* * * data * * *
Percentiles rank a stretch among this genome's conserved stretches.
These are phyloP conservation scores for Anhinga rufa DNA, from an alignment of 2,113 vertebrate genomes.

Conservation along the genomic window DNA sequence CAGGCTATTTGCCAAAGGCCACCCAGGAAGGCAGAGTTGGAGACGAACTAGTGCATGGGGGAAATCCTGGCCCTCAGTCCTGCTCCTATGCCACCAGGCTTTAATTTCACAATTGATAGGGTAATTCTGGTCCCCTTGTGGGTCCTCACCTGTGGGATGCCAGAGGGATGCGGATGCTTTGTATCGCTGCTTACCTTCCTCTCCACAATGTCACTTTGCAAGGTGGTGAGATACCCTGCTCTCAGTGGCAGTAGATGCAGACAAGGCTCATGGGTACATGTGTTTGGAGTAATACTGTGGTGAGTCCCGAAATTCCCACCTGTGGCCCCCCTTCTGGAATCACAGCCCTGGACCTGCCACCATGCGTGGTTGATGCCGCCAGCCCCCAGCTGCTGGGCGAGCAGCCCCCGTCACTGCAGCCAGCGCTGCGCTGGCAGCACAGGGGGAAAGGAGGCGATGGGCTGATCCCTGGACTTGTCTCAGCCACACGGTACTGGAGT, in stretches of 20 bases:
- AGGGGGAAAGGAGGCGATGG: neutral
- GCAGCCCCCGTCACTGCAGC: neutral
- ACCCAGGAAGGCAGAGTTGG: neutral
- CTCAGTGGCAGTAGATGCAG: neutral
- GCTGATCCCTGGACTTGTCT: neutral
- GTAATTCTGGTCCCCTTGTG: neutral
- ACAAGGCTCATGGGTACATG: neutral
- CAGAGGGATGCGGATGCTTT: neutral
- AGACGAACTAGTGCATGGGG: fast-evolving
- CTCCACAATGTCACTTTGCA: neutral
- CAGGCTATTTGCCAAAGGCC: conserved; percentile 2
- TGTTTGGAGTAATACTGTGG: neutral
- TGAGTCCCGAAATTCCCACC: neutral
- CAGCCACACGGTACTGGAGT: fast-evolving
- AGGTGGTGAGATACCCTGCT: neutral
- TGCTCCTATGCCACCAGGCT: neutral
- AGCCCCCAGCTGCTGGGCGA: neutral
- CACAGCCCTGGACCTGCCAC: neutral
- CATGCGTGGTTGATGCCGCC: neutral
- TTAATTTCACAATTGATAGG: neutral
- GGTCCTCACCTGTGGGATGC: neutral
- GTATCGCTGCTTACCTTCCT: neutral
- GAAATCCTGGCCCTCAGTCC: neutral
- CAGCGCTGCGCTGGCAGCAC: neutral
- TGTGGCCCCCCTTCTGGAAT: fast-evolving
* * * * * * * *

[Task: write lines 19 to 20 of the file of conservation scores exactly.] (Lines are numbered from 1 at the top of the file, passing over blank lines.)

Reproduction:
- TGCTCCTATGCCACCAGGCT: neutral
- AGCCCCCAGCTGCTGGGCGA: neutral